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Author Topic: Current Legislative Proposals to Increase State DOT Budgets  (Read 874 times)


Buck87

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Re: Current Legislative Proposals to Increase State DOT Budgets
« Reply #26 on: April 06, 2019, 09:20:48 PM »

^ and got rid of the front license plate while they were at it
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Plutonic Panda

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Re: Current Legislative Proposals to Increase State DOT Budgets
« Reply #27 on: April 06, 2019, 09:31:48 PM »

^ and got rid of the front license plate while they were at it
Seems like a good idea. I used to be for two license plates but after considering everything I changed my mind.
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Avalanchez71

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Re: Current Legislative Proposals to Increase State DOT Budgets
« Reply #28 on: April 07, 2019, 05:28:14 PM »

A gas tax increase and registration fee increase was passed in Tennessee last year.  Luckily those legislators in the House that spearheaded the issue are gone.  Barry Doss and Timothy Wirgau both lost their respective primary bids.  The public said no to the gas tax increase.  Barry Doss was the Chairman of the House Transportation Committee and had the juice to kill the tax.  He did the opposite and paid the price of losing the race.

Both my Senator and Representative were no votes.  They are very much appreciated.
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Rothman

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Re: Current Legislative Proposals to Increase State DOT Budgets
« Reply #29 on: April 07, 2019, 07:35:59 PM »

A gas tax increase and registration fee increase was passed in Tennessee last year.  Luckily those legislators in the House that spearheaded the issue are gone.  Barry Doss and Timothy Wirgau both lost their respective primary bids.  The public said no to the gas tax increase.  Barry Doss was the Chairman of the House Transportation Committee and had the juice to kill the tax.  He did the opposite and paid the price of losing the race.

Both my Senator and Representative were no votes.  They are very much appreciated.
Why?
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Please note: All comments here represent my own personal opinion and do not reflect the official position(s) of NYSDOT.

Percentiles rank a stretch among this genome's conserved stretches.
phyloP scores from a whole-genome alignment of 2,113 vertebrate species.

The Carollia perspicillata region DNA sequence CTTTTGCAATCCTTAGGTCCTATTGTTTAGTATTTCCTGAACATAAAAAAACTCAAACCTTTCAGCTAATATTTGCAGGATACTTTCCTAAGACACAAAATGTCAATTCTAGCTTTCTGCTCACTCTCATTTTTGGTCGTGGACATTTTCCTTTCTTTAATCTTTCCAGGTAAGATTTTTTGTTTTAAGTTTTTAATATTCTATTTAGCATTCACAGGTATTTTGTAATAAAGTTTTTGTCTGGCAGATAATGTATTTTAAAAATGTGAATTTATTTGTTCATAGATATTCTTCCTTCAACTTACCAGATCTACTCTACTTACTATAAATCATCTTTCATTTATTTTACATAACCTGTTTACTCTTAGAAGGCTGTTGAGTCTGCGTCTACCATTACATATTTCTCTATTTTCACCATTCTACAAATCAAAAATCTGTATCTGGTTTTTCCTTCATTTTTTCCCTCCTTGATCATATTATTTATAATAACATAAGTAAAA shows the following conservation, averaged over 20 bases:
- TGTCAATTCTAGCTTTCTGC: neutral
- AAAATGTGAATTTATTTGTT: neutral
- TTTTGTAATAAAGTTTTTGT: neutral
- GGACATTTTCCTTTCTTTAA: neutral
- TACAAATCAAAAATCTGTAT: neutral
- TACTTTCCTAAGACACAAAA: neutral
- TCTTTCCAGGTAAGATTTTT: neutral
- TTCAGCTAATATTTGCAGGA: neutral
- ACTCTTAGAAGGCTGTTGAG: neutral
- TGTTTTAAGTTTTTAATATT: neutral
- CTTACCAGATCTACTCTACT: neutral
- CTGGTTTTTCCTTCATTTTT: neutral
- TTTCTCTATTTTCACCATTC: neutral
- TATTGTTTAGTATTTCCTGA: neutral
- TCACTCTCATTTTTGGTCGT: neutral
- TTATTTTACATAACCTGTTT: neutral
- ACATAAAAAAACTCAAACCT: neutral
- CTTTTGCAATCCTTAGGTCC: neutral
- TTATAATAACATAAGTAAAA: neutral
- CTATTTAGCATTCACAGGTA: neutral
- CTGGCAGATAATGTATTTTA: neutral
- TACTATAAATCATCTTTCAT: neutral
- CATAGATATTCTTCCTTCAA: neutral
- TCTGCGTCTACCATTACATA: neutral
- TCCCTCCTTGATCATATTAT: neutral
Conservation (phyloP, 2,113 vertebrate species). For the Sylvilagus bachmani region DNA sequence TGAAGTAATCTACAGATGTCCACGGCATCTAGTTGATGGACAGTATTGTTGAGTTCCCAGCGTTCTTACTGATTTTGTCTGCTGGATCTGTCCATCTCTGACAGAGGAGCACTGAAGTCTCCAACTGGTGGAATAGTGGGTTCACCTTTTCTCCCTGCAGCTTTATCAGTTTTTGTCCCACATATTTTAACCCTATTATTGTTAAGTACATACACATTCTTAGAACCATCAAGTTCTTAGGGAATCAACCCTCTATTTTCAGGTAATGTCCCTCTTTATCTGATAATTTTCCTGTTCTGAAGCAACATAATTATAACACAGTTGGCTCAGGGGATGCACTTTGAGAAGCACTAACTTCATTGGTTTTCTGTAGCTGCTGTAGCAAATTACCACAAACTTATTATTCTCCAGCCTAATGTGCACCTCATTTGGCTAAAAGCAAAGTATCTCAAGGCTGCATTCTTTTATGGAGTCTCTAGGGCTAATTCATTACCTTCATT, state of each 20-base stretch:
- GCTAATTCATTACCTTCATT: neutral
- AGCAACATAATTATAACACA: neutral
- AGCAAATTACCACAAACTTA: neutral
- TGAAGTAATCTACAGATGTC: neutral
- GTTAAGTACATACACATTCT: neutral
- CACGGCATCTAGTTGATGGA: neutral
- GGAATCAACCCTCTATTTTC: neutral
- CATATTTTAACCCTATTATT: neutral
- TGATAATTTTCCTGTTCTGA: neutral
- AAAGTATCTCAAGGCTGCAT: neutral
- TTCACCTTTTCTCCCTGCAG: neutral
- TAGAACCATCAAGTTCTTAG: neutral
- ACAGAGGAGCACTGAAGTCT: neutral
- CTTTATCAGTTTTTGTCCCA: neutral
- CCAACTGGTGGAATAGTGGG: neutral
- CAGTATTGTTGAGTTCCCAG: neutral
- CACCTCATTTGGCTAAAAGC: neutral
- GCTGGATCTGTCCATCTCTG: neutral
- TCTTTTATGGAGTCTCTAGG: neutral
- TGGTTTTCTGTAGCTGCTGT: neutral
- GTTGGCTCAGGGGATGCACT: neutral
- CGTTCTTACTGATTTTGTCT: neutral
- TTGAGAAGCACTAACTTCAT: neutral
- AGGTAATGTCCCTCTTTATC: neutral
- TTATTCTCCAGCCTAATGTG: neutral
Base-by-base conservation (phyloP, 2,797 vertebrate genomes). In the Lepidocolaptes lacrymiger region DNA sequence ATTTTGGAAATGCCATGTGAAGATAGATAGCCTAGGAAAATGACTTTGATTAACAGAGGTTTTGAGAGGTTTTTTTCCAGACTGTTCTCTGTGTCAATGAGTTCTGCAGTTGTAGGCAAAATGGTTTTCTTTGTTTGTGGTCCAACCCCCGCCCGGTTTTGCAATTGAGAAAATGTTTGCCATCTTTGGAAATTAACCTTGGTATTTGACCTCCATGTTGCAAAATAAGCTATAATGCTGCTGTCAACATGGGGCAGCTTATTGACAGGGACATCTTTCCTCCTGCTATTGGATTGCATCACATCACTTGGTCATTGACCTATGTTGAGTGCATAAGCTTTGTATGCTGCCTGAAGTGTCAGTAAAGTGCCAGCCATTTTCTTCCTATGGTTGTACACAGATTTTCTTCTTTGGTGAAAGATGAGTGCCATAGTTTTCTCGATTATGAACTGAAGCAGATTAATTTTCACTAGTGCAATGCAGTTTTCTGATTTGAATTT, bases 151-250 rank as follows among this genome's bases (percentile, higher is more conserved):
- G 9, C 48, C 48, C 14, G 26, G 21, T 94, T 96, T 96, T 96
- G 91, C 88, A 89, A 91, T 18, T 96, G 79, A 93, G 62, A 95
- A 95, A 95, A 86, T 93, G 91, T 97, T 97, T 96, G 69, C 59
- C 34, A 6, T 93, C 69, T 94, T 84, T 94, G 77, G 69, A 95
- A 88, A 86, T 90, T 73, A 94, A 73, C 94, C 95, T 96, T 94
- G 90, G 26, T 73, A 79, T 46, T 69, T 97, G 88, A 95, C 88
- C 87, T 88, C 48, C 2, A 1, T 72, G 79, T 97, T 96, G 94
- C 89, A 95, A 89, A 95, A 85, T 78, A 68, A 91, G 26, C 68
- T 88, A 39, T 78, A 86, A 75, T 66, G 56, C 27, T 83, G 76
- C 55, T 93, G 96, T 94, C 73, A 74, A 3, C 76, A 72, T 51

hbelkins

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Re: Current Legislative Proposals to Increase State DOT Budgets
« Reply #30 on: April 07, 2019, 10:50:22 PM »

A gas tax increase and registration fee increase was passed in Tennessee last year.  Luckily those legislators in the House that spearheaded the issue are gone.  Barry Doss and Timothy Wirgau both lost their respective primary bids.  The public said no to the gas tax increase.  Barry Doss was the Chairman of the House Transportation Committee and had the juice to kill the tax.  He did the opposite and paid the price of losing the race.

Both my Senator and Representative were no votes.  They are very much appreciated.
Why?

Probably because he, like me doesn't want gas prices to go up any more than they already are. Gas is up 50-60 cents, or more, here in Kentucky over what it was just a couple of months ago. Thankfully the gas tax increase and vehicle registration fee increase that was introduced in Kentucky's legislature went nowhere this year. The fact that Republicans introduced the tax and fee increase legislation is absolutely astonishing to me. The sponsor and proponents certainly heard from their constituents over it.

Gas here is $2.799, and it tends to run much higher than other places in Kentucky. Thankfully it's still $2.599 where I work, 25 miles away, and I can fill up there, but if it gets much higher I'm going to go into "no discretionary travel"  and "put in neutral and coast down hills" modes.
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Rothman

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Re: Current Legislative Proposals to Increase State DOT Budgets
« Reply #31 on: April 07, 2019, 10:57:37 PM »

Although I abhor gas tax revenues being raided for other purposes besides transportation improvements and understand why gas tax increases are so politically unpopular, I would also think that they would be one area where the public should see the sharpest effects of getting what they pay for.
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MNHighwayMan

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Re: Current Legislative Proposals to Increase State DOT Budgets
« Reply #32 on: April 07, 2019, 11:10:48 PM »

Although I abhor gas tax revenues being raided for other purposes besides transportation improvements and understand why gas tax increases are so politically unpopular, I would also think that they would be one area where the public should see the sharpest effects of getting what they pay for.

Because people, in general, have trouble thinking long term. If it isn't an ideological opposition to raising taxes, it's because in the immediate term, a gas tax raise hurts their wallet. They under-appreciate the benefit over the long term. There's also the dreaded problem of construction, which is another shortsighted complaint that so many people love to make.
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